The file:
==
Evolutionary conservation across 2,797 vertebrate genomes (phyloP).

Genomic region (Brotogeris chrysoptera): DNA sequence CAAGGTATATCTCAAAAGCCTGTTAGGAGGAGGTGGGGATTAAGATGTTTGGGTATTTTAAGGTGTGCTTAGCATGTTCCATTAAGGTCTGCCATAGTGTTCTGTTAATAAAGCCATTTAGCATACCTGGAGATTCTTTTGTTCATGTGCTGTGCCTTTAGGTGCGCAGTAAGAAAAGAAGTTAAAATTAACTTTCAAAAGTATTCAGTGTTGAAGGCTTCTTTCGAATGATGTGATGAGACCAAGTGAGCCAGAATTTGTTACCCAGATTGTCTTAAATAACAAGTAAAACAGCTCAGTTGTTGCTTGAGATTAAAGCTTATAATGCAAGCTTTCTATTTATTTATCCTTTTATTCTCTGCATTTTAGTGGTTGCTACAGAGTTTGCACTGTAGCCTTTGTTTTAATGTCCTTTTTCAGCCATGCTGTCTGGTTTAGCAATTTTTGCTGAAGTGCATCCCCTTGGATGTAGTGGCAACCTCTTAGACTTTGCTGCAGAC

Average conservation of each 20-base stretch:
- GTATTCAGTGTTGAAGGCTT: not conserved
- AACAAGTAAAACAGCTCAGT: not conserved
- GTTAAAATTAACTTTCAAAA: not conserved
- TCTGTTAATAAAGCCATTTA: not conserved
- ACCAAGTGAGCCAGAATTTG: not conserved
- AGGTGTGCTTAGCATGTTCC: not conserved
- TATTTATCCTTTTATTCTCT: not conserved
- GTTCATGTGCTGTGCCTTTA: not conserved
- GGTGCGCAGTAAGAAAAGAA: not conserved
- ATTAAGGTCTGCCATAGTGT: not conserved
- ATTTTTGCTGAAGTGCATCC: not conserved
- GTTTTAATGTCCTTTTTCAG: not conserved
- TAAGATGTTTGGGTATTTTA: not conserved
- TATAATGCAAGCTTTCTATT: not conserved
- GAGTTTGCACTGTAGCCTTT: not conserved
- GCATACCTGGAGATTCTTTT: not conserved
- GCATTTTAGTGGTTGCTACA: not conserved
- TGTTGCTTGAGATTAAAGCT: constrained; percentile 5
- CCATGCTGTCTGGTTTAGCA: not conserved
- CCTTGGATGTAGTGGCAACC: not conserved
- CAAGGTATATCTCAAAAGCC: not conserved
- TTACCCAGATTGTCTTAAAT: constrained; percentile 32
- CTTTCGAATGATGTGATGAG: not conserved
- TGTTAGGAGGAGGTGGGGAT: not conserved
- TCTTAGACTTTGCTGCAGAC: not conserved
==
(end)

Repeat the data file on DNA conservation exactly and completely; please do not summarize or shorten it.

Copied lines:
Evolutionary conservation across 2,797 vertebrate genomes (phyloP).

Genomic region (Brotogeris chrysoptera): DNA sequence CAAGGTATATCTCAAAAGCCTGTTAGGAGGAGGTGGGGATTAAGATGTTTGGGTATTTTAAGGTGTGCTTAGCATGTTCCATTAAGGTCTGCCATAGTGTTCTGTTAATAAAGCCATTTAGCATACCTGGAGATTCTTTTGTTCATGTGCTGTGCCTTTAGGTGCGCAGTAAGAAAAGAAGTTAAAATTAACTTTCAAAAGTATTCAGTGTTGAAGGCTTCTTTCGAATGATGTGATGAGACCAAGTGAGCCAGAATTTGTTACCCAGATTGTCTTAAATAACAAGTAAAACAGCTCAGTTGTTGCTTGAGATTAAAGCTTATAATGCAAGCTTTCTATTTATTTATCCTTTTATTCTCTGCATTTTAGTGGTTGCTACAGAGTTTGCACTGTAGCCTTTGTTTTAATGTCCTTTTTCAGCCATGCTGTCTGGTTTAGCAATTTTTGCTGAAGTGCATCCCCTTGGATGTAGTGGCAACCTCTTAGACTTTGCTGCAGAC

Average conservation of each 20-base stretch:
- GTATTCAGTGTTGAAGGCTT: not conserved
- AACAAGTAAAACAGCTCAGT: not conserved
- GTTAAAATTAACTTTCAAAA: not conserved
- TCTGTTAATAAAGCCATTTA: not conserved
- ACCAAGTGAGCCAGAATTTG: not conserved
- AGGTGTGCTTAGCATGTTCC: not conserved
- TATTTATCCTTTTATTCTCT: not conserved
- GTTCATGTGCTGTGCCTTTA: not conserved
- GGTGCGCAGTAAGAAAAGAA: not conserved
- ATTAAGGTCTGCCATAGTGT: not conserved
- ATTTTTGCTGAAGTGCATCC: not conserved
- GTTTTAATGTCCTTTTTCAG: not conserved
- TAAGATGTTTGGGTATTTTA: not conserved
- TATAATGCAAGCTTTCTATT: not conserved
- GAGTTTGCACTGTAGCCTTT: not conserved
- GCATACCTGGAGATTCTTTT: not conserved
- GCATTTTAGTGGTTGCTACA: not conserved
- TGTTGCTTGAGATTAAAGCT: constrained; percentile 5
- CCATGCTGTCTGGTTTAGCA: not conserved
- CCTTGGATGTAGTGGCAACC: not conserved
- CAAGGTATATCTCAAAAGCC: not conserved
- TTACCCAGATTGTCTTAAAT: constrained; percentile 32
- CTTTCGAATGATGTGATGAG: not conserved
- TGTTAGGAGGAGGTGGGGAT: not conserved
- TCTTAGACTTTGCTGCAGAC: not conserved